I don’t want to talk about how horrid it is to call someone crazy.

We all know it’s a slur by now, I think. We know it’s gendered and that we throw it at women who don’t behave according to patriarchal social codes: who are unacceptably emotional; loud and assertive; who are headstrong.

It is also used to describe women who DO adhere to patriarchal social norms, but ones we’d rather pretend don’t exist: women who want a man to rescue them; women who have been conditioned into weakness and learned helplessness.

We take it further and tar gay men, trans people and other quiet insurrectionists with the crazy brush. Anyone overly political, anyone who thinks too much. We smash them all together and call them “crazy”, hoping the worst of the bunch, the ones not just socially unpalatable but actively harmful, will drag them all down into the quagmire and we can forget they exist.

We know all this, and I’m sick of talking about it.

What I want to talk about is how I failed today.

Today and yesterday, I heard women called crazy repeatedly, and I made only a cursory effort to stand up for them. I was scared of outing myself. Scared that I would be seen for what I am: a socially unacceptable woman, not just loud, assertive, feminist and emotional like the women being described, but actually living with a mental illness.

I was scared I wouldn’t survive the social judgement that came with owning up, and I let a whole swathe of women down as a result. Women I haven’t met, some that I have, and like very much. Women I owe much better to.

So what I want to talk about is bravery and agency. Because I can’t find the words I should have said, and I need all of your help to collect them.

After what felt like an afternoon of repeatedly being stabbed first by the slur itself, then my own guilt at not standing up to it, I retreated to somewhere happy – an art exhibition, a political one, a comfort and a joy. I read really on-the-nose statements about “tearing up the script” and I was vulnerable enough to put aside my accustomed cynicism and let them hit home, standing in a gallery of flowers, amidst the work of an artist who has never been afraid to sound a little trite if it makes his point.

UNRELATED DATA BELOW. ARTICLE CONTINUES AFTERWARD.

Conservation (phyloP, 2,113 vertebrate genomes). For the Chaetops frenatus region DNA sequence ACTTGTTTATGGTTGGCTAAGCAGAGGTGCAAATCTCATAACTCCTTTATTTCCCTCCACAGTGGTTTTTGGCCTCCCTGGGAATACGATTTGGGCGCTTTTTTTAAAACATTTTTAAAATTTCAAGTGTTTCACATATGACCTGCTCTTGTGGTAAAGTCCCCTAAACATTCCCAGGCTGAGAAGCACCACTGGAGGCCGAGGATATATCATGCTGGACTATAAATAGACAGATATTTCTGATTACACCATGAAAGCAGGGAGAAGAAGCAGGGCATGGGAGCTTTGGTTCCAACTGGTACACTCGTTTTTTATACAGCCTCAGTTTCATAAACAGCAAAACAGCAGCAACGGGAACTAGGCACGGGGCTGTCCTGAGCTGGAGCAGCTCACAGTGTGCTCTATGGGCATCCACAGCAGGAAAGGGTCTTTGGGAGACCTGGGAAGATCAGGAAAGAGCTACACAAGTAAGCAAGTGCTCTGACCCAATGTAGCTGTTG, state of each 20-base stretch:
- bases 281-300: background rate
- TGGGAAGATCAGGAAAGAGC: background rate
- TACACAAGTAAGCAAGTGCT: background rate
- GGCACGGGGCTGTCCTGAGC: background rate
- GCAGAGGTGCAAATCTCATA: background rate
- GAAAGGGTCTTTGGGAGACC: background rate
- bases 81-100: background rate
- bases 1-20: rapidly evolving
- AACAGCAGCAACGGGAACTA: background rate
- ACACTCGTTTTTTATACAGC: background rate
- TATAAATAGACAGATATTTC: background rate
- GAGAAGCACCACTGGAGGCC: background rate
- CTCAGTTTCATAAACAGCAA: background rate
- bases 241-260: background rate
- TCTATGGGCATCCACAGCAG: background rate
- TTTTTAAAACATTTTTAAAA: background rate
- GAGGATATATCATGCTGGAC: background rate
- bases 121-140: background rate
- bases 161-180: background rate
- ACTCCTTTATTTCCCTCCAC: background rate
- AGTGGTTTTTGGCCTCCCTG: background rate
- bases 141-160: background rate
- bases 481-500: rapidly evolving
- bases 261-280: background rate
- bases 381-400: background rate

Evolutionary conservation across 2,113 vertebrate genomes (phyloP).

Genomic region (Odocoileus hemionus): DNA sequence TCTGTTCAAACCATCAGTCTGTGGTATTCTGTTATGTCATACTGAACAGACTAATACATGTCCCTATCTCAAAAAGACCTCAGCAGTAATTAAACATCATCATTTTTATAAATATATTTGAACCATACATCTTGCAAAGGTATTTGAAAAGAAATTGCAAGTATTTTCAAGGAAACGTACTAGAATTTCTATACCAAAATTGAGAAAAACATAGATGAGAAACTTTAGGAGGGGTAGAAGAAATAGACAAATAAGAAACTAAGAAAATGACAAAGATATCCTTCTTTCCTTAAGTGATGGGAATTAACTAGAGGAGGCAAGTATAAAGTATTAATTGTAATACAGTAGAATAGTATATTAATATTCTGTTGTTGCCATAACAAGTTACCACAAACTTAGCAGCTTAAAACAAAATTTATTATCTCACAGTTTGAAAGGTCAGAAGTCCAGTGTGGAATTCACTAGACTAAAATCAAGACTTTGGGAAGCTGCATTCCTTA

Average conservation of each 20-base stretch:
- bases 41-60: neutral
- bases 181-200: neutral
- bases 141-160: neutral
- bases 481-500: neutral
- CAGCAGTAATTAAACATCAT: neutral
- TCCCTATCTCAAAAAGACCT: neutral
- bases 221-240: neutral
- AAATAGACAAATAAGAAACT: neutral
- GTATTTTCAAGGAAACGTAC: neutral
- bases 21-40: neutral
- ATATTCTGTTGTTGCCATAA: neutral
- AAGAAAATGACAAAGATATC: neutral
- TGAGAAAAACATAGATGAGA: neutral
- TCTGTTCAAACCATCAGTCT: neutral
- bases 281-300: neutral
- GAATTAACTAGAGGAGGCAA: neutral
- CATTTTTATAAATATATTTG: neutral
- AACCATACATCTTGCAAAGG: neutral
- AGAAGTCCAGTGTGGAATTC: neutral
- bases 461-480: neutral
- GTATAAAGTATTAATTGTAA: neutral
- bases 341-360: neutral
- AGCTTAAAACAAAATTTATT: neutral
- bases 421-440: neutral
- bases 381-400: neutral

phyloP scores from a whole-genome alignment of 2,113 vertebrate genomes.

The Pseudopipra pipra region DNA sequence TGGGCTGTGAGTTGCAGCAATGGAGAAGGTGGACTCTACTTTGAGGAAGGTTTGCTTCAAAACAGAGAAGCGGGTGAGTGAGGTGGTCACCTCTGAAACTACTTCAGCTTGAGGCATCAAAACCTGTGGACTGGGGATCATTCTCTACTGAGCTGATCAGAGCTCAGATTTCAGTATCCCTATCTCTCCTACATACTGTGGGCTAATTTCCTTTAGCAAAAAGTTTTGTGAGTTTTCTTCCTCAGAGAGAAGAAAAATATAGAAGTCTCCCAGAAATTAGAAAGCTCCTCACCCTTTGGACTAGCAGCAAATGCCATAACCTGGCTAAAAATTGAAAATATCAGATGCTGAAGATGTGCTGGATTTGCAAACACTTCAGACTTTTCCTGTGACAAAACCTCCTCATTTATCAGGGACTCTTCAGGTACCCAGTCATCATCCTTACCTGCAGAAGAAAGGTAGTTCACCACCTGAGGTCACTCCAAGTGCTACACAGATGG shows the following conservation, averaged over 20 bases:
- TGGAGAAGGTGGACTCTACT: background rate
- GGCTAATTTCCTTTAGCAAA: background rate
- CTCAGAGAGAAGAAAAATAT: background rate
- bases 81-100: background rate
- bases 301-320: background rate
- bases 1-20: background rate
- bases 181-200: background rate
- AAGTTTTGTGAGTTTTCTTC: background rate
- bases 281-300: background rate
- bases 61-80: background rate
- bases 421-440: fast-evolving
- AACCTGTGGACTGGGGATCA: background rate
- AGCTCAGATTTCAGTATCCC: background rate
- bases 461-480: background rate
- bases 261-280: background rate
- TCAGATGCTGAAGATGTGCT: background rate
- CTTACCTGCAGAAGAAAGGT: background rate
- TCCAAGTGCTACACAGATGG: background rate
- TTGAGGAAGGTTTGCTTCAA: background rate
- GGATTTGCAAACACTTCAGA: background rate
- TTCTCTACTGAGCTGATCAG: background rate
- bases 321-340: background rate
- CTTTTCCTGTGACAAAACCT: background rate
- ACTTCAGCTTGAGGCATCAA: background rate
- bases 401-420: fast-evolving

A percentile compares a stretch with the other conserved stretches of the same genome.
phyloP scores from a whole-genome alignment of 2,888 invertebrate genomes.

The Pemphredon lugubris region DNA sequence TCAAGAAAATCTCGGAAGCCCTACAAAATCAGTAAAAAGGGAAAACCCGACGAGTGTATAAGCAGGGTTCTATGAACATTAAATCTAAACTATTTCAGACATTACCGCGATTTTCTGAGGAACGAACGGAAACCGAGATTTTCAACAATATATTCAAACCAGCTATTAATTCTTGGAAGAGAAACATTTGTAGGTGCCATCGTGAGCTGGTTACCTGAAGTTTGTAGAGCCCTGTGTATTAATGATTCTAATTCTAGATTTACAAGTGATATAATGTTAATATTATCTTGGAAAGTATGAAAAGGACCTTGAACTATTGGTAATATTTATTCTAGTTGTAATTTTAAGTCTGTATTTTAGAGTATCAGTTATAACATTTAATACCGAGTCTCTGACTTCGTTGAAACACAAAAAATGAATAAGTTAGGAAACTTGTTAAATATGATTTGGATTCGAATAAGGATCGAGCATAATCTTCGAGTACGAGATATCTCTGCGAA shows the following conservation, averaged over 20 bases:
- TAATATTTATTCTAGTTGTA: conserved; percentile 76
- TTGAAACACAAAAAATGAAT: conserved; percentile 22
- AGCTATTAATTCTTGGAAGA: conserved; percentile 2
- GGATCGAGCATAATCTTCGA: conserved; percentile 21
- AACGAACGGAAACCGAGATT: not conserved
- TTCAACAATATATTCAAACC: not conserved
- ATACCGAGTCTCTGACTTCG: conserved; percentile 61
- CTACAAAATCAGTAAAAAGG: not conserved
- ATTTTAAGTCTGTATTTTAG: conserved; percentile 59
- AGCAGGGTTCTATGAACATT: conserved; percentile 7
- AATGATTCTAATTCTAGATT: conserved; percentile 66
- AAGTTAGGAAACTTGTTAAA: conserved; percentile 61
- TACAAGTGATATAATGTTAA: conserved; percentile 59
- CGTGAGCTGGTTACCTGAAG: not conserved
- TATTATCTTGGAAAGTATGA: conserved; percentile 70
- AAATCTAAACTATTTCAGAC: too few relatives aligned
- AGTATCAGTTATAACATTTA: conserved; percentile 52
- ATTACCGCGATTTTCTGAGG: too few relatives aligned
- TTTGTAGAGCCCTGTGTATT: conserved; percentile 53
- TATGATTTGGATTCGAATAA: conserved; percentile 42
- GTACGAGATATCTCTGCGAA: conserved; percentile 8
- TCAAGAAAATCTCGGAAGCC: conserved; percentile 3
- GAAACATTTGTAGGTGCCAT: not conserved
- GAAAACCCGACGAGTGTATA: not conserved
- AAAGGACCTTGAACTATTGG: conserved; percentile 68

How can I do that?

If I’m talking to people I don’t know well, who are laughing and having an excellent time, how do I sort out what is my personal feelings, and what is justifiable anger and hurt? How do I word the latter in a way that’s effective rather than reckless?

How do I trust myself to say more than “I object to that,” and actually create change?

It’s maddening to know that I’m better than this, braver than this. It’s making me furious to know that I will stand up to anyone saying “bitch” or “cunt”, or any number of other slurs, but somehow “crazy” is the one I can’t unlearn, the one that still shames me for my existence and identity. Why do I let my agency and strength disappear when someone alludes to the fact that my PTSD is not a socially acceptable thing to live with? Even when they’re not talking about me, or anyone I know, even when they’re talking about someone who has genuinely behaved badly?

I want to do better. Hopefully this fury carries me through, and next time, I do.

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